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Shining a light on building maintenance

Although the campus is only now in the early stages of re-opening for certain classes, lots of repair and maintenance projects have been going on during the shutdown. Building maintenance is a great way to spend time and money. For example, WCC will be repairing the falling bricks over the east entryway to the Morris Lawrence Building. It will be nice to walk into the building without looking up. (Now that they’ve leveled the concrete in the entryway, you don’t have to look down, either.)

Without a doubt, building maintenance projects can be difficult to complete while the campus is in operation. At the same time, building maintenance is not optional. The longer you put it off, the more it costs.

Building maintenance priorities and the Neglect List

I noted two interesting items on the Neglect List. One is a “$75,000” lighting replacement project for the HFC Natatorium. (Actual cost: $26,800.) Lighting replacement is one easy way to reduce electricity costs. This is especially true if you’re moving from incandescent, halogen or fluorescent lighting to LED lighting. It’s usually a low-cost, high-reward project that can pay for itself in a relatively short timeframe. So far, so good.

The other interesting item on the Neglect List was the FEB Lighting Replacement Project. It caught my attention because it’s been deferred.


The FEB Lighting Replacement Project first hit the Neglect List in September 2018. At that time, it was also a “$75,000” project. But it was deferred.

It was supposed to have been done in FY 20, but it was deferred. It was supposed to have been done in FY 21, but again – it’s been deferred.

The project involves replacing non-LED fixtures with LED ones. It’s the same kind of project that the College has contracted a firm to complete for the HFC.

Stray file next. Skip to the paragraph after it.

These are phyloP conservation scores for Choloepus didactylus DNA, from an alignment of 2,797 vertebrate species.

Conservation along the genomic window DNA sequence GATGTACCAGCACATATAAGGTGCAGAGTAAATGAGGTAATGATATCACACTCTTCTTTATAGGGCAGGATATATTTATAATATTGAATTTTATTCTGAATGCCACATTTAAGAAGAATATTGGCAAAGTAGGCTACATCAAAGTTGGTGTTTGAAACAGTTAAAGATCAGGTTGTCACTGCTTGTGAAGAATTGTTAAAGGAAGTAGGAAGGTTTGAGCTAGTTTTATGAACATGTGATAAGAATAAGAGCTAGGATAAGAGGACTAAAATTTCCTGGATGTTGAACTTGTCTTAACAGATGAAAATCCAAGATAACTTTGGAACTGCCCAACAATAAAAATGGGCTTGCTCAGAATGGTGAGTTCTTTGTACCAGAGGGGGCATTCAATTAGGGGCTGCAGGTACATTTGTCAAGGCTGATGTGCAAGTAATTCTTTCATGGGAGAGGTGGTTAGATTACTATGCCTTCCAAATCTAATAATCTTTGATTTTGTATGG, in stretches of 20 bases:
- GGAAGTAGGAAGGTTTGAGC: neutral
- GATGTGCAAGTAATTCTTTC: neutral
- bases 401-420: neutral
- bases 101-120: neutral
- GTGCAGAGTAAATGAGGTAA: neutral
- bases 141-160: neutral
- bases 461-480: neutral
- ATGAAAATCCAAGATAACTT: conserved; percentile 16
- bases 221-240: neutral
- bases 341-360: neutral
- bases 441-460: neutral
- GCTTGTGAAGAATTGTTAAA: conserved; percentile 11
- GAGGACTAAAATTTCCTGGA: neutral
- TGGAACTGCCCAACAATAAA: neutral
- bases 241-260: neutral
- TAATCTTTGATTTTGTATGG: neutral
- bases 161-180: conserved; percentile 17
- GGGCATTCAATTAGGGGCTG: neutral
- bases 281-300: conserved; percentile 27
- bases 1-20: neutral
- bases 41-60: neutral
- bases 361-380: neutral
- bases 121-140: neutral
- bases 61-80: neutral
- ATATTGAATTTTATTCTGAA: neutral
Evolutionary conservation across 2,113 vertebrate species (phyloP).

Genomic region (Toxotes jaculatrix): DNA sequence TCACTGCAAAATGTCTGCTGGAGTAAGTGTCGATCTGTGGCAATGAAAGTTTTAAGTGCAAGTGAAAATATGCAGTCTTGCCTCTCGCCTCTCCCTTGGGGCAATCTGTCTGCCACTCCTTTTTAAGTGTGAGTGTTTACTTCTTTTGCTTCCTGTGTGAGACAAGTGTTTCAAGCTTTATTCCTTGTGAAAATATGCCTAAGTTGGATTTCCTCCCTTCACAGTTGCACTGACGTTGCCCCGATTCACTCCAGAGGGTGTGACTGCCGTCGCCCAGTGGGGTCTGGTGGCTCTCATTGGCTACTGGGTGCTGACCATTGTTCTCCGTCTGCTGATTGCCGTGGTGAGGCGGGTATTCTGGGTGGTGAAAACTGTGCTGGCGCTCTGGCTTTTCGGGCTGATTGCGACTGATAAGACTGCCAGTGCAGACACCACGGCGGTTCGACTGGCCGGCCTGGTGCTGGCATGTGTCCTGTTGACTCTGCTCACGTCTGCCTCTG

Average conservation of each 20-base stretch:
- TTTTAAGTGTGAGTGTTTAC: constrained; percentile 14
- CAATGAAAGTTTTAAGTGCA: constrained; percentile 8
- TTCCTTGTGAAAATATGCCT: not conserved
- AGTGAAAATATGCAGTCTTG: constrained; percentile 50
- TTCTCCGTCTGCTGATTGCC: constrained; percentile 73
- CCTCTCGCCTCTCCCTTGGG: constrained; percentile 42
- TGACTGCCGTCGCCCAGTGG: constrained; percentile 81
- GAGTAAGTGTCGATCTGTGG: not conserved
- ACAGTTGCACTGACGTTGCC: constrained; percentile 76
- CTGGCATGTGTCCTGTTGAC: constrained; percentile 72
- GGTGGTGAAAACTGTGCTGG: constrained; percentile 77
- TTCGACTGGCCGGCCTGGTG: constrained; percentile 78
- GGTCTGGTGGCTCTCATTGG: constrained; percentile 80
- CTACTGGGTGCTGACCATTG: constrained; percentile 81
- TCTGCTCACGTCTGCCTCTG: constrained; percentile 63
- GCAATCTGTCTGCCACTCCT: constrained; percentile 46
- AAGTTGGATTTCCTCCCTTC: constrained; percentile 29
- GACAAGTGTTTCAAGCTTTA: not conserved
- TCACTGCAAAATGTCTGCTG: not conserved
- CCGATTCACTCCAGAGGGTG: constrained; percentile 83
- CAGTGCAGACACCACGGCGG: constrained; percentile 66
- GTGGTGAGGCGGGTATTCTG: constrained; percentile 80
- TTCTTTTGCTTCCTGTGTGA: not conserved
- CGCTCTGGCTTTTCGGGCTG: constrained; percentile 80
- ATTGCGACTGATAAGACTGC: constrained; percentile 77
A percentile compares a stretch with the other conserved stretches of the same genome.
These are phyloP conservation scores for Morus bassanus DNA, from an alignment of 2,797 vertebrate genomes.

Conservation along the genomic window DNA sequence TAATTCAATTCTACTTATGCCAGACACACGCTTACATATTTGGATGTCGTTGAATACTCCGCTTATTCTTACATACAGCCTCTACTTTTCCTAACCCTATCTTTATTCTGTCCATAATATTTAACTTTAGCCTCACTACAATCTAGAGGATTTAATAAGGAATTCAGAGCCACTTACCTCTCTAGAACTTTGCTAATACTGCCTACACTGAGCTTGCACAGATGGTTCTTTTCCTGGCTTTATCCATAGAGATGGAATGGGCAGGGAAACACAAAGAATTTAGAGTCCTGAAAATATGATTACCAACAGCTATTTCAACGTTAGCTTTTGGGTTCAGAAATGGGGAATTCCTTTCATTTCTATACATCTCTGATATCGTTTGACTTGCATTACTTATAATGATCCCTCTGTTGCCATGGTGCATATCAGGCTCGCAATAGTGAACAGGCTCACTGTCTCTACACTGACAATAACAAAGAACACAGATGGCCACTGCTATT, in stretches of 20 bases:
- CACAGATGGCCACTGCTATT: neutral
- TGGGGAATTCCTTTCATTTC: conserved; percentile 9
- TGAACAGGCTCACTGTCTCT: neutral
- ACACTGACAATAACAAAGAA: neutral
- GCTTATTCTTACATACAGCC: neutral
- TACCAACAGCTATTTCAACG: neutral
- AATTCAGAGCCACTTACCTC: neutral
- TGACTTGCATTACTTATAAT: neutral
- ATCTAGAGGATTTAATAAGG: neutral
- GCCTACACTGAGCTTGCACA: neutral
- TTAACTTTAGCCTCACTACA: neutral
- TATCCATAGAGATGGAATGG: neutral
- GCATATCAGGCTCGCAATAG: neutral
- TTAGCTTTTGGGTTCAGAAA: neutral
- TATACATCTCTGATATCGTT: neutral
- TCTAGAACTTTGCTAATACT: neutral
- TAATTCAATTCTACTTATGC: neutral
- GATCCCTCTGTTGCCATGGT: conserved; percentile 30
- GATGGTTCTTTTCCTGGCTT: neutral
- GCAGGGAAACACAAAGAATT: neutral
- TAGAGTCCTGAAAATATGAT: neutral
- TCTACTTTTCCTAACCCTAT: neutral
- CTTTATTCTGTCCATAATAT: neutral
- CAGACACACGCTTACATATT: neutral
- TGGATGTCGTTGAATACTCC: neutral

The HFC project has gotten approved because – well – it’s the HFC. The FEB project has gotten deferred because – well – it’s the Children’s Center.

Once again, HFC repairs, maintenance and upgrades take priority over repairs and maintenance to other buildings. Even when those other buildings are far more closely tied to WCC’s actual academic mission. Even when the project would save money.

I mean, it’s not as though WCC spends more money per cubic foot on utilities than any other community college in the State of Michigan. Oh, wait…

“Project Deferred” is French for “Wasting Money”

In the three years that the project has regularly been deferred, how much additional money has the College wasted on lighting costs at the FEB by retaining the old lighting fixtures? Never mind. It doesn’t matter; the taxpayers are paying for it.

You could argue that the HFC (allegedly) generates money for the College, so it “deserves” more attention. But so does the FEB! (At the moment, neither building is operating, so that point is moot.) And frankly, you could argue that every academic building on campus generates money. Therefore, they all deserve to be lovingly maintained.

Where the hell is the Board of Trustees? And why aren’t they asking these questions? How many years in a row does a money-saving project have to be deferred before a Trustee bothers to ask about it? Especially when the College is laying people off and cutting academic programs to cut costs?!

Imagine what the campus would be like if this Administration took care of every building the same way it attends to the HFC. What exactly does it take to get the Administration to take care of the buildings on campus in an equitable way?

(Besides Trustees who are paying attention.)

Photo Credit: theilr , via Flickr